4 Reasons INFPs Are So Restless

We see the world for what it “should be,” and this makes it incredibly challenging to remain static in life.

Some say I have the attention span of a goldfish. On the one hand, I can absolutely see where they are coming from. I can be mid-conversation, and if I am not entirely focused on the interaction at hand, then I drift away quickly. However, I would argue that this is a representation of my restlessness as an INFP — one of the rarer Myers-Briggs personality types — rather than a short attention span. 

It isn’t that I get distracted per se, but instead I lose interest and drift away into the beautiful world of my mind, where even the most mundane of life experiences can be transformed into a glorious story of good and evil, of love and loss — a tale of blockbuster credibility. In general, INFPs are incredibly self-aware, curious, and have a rich inner world. 

To the outside world, the combination of those three traits may sometimes come off as restlessness (though we’re not the only Myers-Briggs personalities whose minds often wander). If you’ve ever wondered if you should try to curb your restless behavior, though, I would like to remind you that it adds a certain mystery and lure to life.

There are solid reasons INFPs get restless, and they speak to the magic that makes us the most idealistic personality type. Here are four reasons you may find yourself restless, and why you shouldn’t feel ashamed about it.  

(What’s your personality type? We recommend this free personality assessment.)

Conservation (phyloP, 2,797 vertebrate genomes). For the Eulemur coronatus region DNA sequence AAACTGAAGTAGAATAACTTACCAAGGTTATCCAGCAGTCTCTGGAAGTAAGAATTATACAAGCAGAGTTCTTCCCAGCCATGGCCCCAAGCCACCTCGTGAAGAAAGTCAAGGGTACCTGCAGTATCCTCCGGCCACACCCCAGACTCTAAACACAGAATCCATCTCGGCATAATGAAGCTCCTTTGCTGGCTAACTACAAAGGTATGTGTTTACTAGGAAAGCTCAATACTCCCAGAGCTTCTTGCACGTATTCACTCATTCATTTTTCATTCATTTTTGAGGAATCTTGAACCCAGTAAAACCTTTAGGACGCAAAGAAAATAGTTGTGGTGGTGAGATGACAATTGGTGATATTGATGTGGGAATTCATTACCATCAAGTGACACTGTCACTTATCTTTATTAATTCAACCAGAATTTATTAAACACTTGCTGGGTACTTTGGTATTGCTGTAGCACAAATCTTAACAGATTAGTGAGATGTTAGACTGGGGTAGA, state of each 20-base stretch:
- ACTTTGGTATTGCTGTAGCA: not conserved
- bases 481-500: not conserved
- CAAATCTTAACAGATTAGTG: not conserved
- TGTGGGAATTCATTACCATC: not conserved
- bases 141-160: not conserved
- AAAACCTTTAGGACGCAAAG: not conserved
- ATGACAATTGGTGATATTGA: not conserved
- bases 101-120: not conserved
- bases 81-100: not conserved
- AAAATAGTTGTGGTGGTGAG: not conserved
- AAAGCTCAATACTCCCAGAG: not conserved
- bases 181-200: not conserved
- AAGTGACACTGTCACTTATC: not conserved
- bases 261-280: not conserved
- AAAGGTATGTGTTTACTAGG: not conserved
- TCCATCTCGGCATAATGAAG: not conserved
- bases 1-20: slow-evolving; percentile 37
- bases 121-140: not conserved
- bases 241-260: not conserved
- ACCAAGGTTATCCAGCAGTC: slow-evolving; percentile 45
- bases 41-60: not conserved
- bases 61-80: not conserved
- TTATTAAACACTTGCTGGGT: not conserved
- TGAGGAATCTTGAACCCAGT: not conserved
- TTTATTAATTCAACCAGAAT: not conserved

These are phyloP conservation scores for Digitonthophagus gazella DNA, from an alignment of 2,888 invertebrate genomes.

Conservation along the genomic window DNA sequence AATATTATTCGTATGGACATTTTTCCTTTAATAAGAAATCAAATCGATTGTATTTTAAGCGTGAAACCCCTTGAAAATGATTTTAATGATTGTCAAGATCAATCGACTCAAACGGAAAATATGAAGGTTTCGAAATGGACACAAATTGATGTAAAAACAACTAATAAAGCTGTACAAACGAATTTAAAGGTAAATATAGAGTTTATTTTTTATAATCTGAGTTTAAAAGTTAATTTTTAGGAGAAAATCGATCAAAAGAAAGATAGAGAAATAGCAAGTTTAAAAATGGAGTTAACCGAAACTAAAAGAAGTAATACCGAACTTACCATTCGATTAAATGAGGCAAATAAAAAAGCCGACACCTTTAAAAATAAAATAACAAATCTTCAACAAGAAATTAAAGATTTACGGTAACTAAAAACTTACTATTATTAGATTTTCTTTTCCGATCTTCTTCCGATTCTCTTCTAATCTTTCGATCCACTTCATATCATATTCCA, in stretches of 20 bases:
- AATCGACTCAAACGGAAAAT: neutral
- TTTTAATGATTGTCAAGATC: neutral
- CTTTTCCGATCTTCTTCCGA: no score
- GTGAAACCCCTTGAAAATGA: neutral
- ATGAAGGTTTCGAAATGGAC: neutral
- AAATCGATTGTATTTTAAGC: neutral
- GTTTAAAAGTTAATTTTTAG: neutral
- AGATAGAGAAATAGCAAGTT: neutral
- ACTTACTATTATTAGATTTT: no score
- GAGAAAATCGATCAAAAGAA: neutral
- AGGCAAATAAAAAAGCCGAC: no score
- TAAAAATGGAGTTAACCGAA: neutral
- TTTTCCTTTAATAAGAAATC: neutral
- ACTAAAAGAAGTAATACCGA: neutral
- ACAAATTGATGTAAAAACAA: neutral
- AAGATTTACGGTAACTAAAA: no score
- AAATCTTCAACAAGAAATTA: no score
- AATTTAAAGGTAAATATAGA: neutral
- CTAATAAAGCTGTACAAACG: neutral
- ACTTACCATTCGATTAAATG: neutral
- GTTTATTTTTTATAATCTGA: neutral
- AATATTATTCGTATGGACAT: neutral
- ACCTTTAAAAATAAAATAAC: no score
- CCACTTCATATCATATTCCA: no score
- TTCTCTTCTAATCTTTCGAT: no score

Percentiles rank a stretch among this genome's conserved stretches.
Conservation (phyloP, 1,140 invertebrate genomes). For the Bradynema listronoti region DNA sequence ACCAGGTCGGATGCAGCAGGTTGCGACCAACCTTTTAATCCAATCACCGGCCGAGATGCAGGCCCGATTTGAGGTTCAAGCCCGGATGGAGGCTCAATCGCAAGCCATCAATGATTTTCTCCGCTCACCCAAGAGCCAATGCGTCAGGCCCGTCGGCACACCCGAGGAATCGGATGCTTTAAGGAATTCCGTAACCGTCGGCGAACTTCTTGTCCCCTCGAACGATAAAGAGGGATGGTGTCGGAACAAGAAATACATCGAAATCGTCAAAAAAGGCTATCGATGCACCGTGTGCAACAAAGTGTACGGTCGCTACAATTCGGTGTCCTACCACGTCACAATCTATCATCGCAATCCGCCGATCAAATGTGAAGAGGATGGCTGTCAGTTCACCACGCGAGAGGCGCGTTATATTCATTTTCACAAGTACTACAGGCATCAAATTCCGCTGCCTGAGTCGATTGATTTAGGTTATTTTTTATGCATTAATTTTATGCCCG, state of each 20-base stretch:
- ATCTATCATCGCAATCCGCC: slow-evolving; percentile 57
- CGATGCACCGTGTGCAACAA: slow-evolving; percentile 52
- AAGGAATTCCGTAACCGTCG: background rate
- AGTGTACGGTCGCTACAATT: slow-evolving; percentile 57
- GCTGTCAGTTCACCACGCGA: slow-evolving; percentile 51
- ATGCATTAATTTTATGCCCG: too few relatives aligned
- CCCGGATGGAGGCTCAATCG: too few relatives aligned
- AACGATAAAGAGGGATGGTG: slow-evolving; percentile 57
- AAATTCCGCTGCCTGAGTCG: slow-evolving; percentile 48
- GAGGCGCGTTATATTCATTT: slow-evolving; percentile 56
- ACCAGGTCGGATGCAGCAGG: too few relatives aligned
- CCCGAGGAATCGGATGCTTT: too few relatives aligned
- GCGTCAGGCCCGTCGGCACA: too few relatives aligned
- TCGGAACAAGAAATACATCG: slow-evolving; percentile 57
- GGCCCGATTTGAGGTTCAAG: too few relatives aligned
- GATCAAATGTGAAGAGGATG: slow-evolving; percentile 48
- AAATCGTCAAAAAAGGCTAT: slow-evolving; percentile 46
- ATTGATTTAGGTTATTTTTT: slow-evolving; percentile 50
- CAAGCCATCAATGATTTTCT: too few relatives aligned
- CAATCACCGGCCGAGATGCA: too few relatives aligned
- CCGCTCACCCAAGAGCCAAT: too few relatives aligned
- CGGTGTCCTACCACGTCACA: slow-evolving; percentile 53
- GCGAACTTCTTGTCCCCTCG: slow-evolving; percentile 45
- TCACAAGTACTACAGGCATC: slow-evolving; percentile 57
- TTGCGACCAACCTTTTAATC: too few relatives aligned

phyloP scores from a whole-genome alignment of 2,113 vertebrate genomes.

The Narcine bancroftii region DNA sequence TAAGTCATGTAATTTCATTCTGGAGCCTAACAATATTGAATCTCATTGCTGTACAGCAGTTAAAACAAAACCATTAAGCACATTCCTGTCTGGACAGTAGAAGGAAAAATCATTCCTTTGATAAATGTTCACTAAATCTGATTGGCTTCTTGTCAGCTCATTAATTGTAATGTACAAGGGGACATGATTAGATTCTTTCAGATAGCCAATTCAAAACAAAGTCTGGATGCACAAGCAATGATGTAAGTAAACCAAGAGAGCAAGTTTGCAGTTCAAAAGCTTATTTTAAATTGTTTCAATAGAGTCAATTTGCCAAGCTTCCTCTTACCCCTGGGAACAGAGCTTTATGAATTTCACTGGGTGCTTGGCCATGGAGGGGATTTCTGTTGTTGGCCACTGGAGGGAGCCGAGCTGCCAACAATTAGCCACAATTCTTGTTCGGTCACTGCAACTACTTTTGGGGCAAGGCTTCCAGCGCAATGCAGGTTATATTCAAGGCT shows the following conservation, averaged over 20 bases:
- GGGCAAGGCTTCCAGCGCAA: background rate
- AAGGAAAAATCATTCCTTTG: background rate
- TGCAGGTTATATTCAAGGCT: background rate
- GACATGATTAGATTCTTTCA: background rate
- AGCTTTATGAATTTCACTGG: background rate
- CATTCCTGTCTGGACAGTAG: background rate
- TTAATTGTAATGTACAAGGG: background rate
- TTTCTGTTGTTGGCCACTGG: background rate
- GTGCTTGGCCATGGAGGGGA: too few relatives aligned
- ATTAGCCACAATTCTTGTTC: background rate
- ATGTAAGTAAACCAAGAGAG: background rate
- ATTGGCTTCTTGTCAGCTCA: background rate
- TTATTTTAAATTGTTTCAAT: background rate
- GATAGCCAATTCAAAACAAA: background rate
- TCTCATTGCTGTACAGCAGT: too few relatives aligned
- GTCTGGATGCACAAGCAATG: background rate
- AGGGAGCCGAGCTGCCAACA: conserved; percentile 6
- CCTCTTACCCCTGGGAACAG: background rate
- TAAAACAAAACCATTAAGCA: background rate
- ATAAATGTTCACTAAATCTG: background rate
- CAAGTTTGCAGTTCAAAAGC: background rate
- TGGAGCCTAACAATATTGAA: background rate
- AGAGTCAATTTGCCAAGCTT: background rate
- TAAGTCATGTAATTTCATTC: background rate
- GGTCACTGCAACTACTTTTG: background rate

4 Reasons INFPs Get Restless

1. We are dreamers.

At our core, we are dreamers and idealists. We see the world for what it “should be,” and this makes it incredibly challenging to remain static in life.

On the one hand, this rose-colored lens instills an air of excitement and wonder that encourages us to move on and chase beauty whenever we come across it. But if we lose sight of that luster, no matter where we currently are in life, it is incredibly difficult to remain focused. Either way, both of these mentalities leave an eagerness to see more, do more, and feel more.

Regardless of the root cause (boredom with the present or excitement about the future), the result is the same: INFPs want to pack up and move on to the next great adventure. Not only is this normal, but it is a good thing for our development.

This fascination with all the things that should and could be has propelled me into some of the most trying times in my life, but it also has spurred an immense amount of growth and personal development. For example, after finishing my undergrad, my two best friends and I loaded into my truck and hit the road. We had not much more than a rough map of where we sought to go, but embarked on a five-week journey across North America. None of us had the funds to pull it off, so we brought a tent, and found free camping along the way. From frigid nights in Telluride, CO, to the scorching sun of Moab, UT, we saw, did, and felt so much throughout our travels. Had it not been for my restless nature, I would never have embarked on such a journey.

So keep chasing those rainbows, INFP.

2. We despise conflict.

Another reason we may wrap up parts of life in a nice little box and move on is our tendency to mitigate conflict. I don’t want to say “avoid,” since that has a negative connotation, but many INFPs (myself included) really do try to avoid conflict.

What I mean is we often sense impending doom, and skip town before the situation gets to that point. INFPs have high levels of intuition and perception, meaning we can sense others’ emotions and know when conflict is brewing. As highly sensitive people, we would rather have a somber memory of what once was — a feeling of melancholy — than risk watching a relationship or situation crumble. 

This conflict avoidance can be seen in a number of realms — workplaces, friendships, or romantic relationships — but the result is often the same. We will eventually find a reason to justify moving on, so we can weave the impending conflict into a grand story, rather than simply address it head on.

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3. We prefer our lives to be highlight reels.